By Dr. Marni Wesner, Sport Medicine Consultant. Glen Sather Sport Medicine Clinic
During the dog-days of summer, our pursuits turn toward a variety of outdoor activities and fun in the sun. While we have our fun, we should pay attention to the potential perils of exercise in the sun and heat.
Generally, 70 to 80% of energy the body produces is heat. With strenuous activity, heat production can increase 15 to 20 times. This could mean an increase in core body temperature of 1°C every five minutes unless there is an efficient way to dissipate heat. As your body temperature rises, the ability to regulate temperature is affected and, if you’re not careful, this can result in significant medical issues and injury.
The human body regulates heat through four different mechanisms:
- Conduction, such as heat loss with wet clothing or contact with surfaces
- Convection, such as heat loss with wind chill
- Radiation, such as heat loss due to flow of heat from hot to cold objects
- Evaporation of sweat
In the heat, your body relies primarily on radiation and evaporative cooling. When you are active, your body temperature rises, causing blood vessels in the skin to dilate. This results in an increase in blood flowing to the skin and an increase in sweating. With the evaporation of the sweat, the skin is cooled, which cools the blood and the body.
If you don’t drink enough water (dehydration), your body may have problems regulating heat. Dehydration results in less volume of blood circulating in the body, which causes the blood vessels in the skin to constrict and directs blood away from the skin. This can cause a heat-related illness. Your body is well hydrated if you urinate at least four times a day, the urine is a very pale yellowish color and you do not feel thirsty.
Heat cramps are the result of dehydration. The body temperature increases, causing painful muscle cramps and spasms (sometimes referred to as a “Charlie-horse”). This happens primarily in the large muscle groups such as the calf and thigh, but can occur in any muscle, including the diaphragm. Heat cramps can be prevented by paying close attention to proper hydration when exercising in the heat. Water is the key to maintaining hydration and is more important than sport drinks full of sugar and electrolytes. Drinking plenty of water before and during exercise is important.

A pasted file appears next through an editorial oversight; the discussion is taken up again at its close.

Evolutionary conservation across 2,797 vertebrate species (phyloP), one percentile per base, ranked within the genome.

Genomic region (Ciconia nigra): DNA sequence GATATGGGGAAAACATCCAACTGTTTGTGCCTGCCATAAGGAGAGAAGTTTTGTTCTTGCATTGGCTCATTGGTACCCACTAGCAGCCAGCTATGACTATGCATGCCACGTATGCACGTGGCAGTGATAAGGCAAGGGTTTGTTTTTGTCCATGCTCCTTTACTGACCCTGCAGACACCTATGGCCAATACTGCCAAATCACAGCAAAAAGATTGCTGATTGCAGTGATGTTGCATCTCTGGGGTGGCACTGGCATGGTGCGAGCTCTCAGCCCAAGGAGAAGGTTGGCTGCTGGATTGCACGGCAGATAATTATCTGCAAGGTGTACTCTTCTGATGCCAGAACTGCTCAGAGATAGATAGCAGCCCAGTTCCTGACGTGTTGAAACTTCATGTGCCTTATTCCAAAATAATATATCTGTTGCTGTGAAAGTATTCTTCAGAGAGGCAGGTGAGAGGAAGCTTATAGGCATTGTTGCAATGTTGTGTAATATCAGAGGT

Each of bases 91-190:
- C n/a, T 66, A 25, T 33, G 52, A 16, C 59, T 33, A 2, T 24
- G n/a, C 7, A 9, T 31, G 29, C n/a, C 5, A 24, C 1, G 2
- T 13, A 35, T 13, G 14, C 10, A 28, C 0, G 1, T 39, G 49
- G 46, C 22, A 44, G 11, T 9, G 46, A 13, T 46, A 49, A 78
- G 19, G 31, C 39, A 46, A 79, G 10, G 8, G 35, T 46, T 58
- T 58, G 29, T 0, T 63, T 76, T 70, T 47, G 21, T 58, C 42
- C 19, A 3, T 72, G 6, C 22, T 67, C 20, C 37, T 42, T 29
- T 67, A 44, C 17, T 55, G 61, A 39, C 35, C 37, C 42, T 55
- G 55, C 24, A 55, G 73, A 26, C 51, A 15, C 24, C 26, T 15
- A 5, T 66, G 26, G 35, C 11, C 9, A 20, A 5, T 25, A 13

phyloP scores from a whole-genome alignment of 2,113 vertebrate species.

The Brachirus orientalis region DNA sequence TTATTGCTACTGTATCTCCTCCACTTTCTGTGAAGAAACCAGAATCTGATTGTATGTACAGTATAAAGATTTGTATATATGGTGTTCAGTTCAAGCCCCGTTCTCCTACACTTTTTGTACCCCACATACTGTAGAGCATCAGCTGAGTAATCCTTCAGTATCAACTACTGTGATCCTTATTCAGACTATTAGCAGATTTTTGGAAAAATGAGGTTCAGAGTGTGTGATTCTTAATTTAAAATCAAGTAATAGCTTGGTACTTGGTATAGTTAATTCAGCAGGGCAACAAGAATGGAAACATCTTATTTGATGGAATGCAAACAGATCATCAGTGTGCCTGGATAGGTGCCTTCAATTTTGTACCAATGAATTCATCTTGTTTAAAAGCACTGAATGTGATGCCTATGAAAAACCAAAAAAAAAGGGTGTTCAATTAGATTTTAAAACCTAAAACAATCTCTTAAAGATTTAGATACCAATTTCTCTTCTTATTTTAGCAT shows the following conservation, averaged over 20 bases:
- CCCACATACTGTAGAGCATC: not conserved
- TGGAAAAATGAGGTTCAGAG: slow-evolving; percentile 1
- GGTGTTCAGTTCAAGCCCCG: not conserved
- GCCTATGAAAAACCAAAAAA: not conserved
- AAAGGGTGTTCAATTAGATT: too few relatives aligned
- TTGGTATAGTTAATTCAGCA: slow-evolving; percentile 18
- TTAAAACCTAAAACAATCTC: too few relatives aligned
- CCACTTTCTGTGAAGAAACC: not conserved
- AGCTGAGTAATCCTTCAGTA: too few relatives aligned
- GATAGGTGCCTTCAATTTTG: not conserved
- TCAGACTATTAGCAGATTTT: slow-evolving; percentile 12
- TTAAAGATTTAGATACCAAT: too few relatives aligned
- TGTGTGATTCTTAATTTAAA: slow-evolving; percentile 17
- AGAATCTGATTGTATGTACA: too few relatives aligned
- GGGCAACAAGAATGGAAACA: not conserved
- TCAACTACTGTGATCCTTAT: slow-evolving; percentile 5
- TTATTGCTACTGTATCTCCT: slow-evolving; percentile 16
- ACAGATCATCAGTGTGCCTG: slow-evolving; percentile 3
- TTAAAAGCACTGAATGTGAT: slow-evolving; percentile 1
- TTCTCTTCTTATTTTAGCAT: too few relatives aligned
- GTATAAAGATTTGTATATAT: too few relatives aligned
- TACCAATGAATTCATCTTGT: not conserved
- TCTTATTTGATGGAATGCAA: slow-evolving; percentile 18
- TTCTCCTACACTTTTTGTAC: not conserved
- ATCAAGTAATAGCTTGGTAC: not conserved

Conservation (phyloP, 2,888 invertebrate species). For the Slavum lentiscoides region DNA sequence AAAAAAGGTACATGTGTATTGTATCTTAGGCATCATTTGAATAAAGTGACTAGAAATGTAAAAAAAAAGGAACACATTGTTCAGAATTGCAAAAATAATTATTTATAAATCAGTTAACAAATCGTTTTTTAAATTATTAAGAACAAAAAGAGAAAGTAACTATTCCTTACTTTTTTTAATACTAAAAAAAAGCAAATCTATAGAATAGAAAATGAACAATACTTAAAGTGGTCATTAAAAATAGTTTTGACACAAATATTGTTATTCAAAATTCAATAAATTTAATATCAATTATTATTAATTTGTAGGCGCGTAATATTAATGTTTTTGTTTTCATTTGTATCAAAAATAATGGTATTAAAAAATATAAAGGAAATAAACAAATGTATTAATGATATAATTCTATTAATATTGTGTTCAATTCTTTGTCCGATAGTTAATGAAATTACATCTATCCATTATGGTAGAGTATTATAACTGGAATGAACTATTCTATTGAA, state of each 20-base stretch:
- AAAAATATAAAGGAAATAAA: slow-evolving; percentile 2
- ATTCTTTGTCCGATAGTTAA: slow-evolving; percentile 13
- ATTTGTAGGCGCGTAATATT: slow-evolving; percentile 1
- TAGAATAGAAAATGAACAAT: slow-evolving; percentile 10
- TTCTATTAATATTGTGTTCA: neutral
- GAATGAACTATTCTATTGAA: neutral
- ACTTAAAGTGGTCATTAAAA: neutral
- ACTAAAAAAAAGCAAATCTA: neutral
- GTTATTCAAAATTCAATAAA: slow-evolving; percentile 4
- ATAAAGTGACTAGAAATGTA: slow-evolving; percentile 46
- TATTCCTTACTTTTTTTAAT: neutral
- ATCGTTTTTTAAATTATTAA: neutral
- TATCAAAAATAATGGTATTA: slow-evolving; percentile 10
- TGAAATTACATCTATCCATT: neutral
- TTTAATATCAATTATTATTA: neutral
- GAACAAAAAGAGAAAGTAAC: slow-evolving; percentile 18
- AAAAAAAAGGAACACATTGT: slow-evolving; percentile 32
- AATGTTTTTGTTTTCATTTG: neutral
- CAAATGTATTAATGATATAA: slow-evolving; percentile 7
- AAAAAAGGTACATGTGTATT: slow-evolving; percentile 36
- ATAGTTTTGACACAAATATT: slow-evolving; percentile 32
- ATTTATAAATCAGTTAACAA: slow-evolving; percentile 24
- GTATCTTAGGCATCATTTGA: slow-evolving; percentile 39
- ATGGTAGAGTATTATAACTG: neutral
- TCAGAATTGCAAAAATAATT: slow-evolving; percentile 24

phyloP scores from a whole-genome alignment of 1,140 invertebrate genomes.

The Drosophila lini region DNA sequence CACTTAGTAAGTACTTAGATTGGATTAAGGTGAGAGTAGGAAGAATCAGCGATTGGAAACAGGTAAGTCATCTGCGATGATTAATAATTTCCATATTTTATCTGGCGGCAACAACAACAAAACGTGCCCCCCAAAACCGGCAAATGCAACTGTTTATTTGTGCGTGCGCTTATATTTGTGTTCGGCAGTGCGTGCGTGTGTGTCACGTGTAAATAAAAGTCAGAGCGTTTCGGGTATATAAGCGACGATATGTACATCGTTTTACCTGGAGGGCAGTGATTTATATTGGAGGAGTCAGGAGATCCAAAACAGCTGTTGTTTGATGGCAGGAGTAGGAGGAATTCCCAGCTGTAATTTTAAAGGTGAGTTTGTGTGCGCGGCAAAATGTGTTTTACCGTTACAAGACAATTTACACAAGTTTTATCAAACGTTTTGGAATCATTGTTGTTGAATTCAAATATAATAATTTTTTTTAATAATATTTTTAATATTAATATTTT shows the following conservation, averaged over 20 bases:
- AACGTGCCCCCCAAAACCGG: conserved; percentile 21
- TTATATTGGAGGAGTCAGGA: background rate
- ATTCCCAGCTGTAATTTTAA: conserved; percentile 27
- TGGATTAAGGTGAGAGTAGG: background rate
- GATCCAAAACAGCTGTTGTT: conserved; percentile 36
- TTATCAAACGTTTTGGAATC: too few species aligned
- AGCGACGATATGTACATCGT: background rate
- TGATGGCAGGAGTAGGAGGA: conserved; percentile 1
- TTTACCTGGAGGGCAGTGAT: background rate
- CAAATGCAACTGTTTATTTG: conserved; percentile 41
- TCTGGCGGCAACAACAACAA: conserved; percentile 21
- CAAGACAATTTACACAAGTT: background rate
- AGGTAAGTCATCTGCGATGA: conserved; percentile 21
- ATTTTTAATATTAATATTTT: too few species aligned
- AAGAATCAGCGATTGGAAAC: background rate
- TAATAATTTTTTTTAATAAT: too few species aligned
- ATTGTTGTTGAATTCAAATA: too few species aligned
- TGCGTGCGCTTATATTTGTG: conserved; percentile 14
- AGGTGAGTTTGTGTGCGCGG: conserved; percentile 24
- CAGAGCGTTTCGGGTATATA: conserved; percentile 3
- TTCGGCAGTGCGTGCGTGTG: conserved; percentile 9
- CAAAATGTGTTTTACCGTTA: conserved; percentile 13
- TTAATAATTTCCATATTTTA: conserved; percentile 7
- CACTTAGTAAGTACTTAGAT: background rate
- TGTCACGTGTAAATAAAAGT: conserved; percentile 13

Treatment of heat cramps involves rehydration, rest, cooling the skin, application of pressure to muscle and gentle stretching. Low and progressive acclimatization to exercise in the heat helps prevent heat-related illnesses.
Heat syncope is a more serious form of heat illness associated with feeling weak, fatigued, dizzy or faint; a weak but rapid heart-rate; and heavy sweating. Heat syncope results from more advanced dehydration and occurs when the body fails to dissipate heat.
To treat heat syncope, stop all activity and remove the person from direct sunlight. Apply iced towels or other forms of direct cooling such as fans or a cool water bath. It’s very important to replace water loss with plenty of cool fluids/water.
If heat syncope is not recognized and treated, it can lead to a more serious medical condition called heat exhaustion.
A person with heat exhaustion may have a headache, tingling in arms/legs, extreme weakness, exhaustion, profuse sweating, normal or slightly elevated body temperature, thirst, decreased urination and giddiness. It can progress to unconsciousness.
Urgent treatment of heat exhaustion involves cooling the body, providing intravenous replacement fluids and electrolytes, and hospitalization if the person is unconscious or vomiting.
If untreated, heat exhaustion can lead to heat stroke, which is a life threatening emergency.
Heat stroke causes headaches; convulsions; loss of consciousness/coma; a rapid pulse; and very hot, dry, red skin because the body has lost the ability to sweat. When a person’s body temperature is greater than 40°C (normal is 37.5°C) the body loses its ability to regulate heat loss and a crisis is created.
Heat stroke requires urgent treatment—rapid cooling of the body with ice packs, iced towels and/or a cold water bath is vital. The person requires hospitalization and rapid fluid replacement, and must be closely monitored to ensure the heart and kidneys don’t fail.
The most important risk factor for heat-related illness is dehydration. Other risk factors for heat injury include:
- High temperature
- High humidity
- Increased sun (i.e., no cloud cover)
- Absence of wind
- Illness or injury
- Lack of acclimatization to exercise in the heat
- Sunburn (diminishes the ability to sweat)
- Excessive sun block (diminishes the ability to sweat)
- Excessive or tight clothing, dark clothing, rubberized clothing
- Low level of fitness
- Alcohol abuse
- Age (Under 15 years, over 40 years)
PREVENTION is better than treatment of heat injury:
- Avoid activity at the hottest time of day.
- Use shaded areas for activity whenever possible.
- Ensure adequate and continual fluid intake.
- Be aware of early signs of heat injury and respond appropriately
- Ensure appropriate level of fitness and acclimatization.
- Wear lightweight, loose fitting, light colored clothing.
This information is provided for your knowledge only and does not replace the medical advice of your personal physician. Talk to your doctor for more specific medical advice tailored for your health needs.